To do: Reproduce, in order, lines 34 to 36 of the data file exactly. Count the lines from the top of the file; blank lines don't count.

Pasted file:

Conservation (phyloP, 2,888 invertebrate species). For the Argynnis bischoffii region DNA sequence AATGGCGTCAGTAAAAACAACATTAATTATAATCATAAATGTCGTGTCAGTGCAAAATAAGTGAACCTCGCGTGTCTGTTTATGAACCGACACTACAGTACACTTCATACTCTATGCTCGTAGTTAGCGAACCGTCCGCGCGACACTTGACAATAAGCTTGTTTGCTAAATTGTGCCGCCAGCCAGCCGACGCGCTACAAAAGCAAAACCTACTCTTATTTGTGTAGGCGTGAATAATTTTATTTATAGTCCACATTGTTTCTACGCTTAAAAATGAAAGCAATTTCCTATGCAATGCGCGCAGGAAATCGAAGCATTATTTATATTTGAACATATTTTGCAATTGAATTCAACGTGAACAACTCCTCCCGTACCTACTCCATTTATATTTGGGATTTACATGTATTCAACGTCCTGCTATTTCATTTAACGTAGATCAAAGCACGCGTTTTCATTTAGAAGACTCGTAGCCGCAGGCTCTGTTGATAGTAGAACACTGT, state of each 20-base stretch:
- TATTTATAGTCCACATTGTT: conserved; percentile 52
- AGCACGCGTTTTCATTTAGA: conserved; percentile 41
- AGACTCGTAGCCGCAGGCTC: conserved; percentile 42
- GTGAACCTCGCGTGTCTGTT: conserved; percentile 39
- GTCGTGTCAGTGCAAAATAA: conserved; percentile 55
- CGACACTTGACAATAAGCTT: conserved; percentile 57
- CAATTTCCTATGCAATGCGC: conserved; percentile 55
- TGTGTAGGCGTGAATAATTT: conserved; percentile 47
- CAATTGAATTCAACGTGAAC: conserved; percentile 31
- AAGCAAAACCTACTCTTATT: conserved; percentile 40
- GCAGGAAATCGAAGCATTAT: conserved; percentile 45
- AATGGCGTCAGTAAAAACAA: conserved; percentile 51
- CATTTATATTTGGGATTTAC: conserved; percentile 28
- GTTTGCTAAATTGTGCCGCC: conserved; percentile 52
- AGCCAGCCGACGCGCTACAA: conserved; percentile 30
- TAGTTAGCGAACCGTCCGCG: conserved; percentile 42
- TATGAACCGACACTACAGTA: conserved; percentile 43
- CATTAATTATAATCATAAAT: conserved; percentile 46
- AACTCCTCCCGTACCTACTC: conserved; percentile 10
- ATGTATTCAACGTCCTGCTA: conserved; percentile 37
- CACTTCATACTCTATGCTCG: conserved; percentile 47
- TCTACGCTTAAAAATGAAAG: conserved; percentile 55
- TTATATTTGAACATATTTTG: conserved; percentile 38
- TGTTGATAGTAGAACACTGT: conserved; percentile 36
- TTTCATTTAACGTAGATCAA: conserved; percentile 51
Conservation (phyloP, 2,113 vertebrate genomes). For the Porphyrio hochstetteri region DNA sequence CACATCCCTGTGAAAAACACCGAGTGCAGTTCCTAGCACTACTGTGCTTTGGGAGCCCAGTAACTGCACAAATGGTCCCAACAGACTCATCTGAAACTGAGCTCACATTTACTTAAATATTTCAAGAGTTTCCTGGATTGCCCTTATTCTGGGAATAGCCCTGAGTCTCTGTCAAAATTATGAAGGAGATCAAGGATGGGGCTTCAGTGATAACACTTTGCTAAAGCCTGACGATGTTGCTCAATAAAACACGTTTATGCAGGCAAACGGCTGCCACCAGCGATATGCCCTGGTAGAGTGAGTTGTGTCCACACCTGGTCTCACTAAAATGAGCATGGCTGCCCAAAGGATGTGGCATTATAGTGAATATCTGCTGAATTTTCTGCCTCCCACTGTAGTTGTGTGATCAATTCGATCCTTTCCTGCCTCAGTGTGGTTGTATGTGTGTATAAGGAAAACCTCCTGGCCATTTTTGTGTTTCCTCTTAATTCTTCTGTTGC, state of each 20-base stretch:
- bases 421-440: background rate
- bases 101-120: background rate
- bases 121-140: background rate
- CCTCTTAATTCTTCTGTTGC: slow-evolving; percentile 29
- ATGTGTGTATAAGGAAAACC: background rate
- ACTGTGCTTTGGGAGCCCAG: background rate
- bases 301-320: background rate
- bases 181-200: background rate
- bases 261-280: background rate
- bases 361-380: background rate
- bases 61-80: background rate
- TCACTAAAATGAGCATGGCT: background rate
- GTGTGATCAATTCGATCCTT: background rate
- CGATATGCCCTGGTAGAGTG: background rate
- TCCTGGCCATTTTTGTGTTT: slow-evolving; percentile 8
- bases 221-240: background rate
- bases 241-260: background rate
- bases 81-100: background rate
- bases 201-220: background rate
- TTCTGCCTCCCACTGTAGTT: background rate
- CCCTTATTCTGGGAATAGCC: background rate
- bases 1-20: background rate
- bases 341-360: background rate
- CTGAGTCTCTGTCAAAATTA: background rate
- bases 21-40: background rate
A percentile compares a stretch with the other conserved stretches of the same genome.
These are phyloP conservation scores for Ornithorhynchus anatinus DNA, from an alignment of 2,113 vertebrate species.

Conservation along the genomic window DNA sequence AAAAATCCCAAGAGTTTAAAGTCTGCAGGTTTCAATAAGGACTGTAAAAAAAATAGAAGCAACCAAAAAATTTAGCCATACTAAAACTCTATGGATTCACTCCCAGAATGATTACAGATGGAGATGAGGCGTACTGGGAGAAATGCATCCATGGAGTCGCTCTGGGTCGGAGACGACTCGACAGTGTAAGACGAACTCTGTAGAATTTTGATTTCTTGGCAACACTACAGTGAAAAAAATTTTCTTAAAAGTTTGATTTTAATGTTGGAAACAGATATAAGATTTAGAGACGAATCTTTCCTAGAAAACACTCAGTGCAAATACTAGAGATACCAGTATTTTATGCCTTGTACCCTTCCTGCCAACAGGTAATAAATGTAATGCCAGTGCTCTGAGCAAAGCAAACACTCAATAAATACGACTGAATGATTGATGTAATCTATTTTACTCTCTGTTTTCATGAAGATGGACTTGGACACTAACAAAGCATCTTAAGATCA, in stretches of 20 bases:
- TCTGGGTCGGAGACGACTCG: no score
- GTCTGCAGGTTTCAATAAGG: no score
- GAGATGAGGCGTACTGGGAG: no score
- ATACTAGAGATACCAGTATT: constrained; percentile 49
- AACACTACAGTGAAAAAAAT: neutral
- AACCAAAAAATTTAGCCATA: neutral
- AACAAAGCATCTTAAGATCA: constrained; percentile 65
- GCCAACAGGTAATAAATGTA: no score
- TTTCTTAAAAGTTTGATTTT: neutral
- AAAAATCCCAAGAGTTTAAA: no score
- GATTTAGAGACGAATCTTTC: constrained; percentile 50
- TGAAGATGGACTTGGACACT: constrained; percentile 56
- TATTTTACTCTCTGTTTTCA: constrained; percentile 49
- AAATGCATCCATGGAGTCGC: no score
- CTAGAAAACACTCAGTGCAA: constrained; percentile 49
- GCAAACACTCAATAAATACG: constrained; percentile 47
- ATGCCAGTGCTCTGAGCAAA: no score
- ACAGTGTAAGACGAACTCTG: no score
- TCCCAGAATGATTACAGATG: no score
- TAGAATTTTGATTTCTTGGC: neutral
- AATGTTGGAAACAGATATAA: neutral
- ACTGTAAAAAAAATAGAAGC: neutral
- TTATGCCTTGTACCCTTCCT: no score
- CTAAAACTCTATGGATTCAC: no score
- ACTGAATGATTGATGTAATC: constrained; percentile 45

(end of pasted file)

- bases 301-320: background rate
- bases 181-200: background rate
- bases 261-280: background rate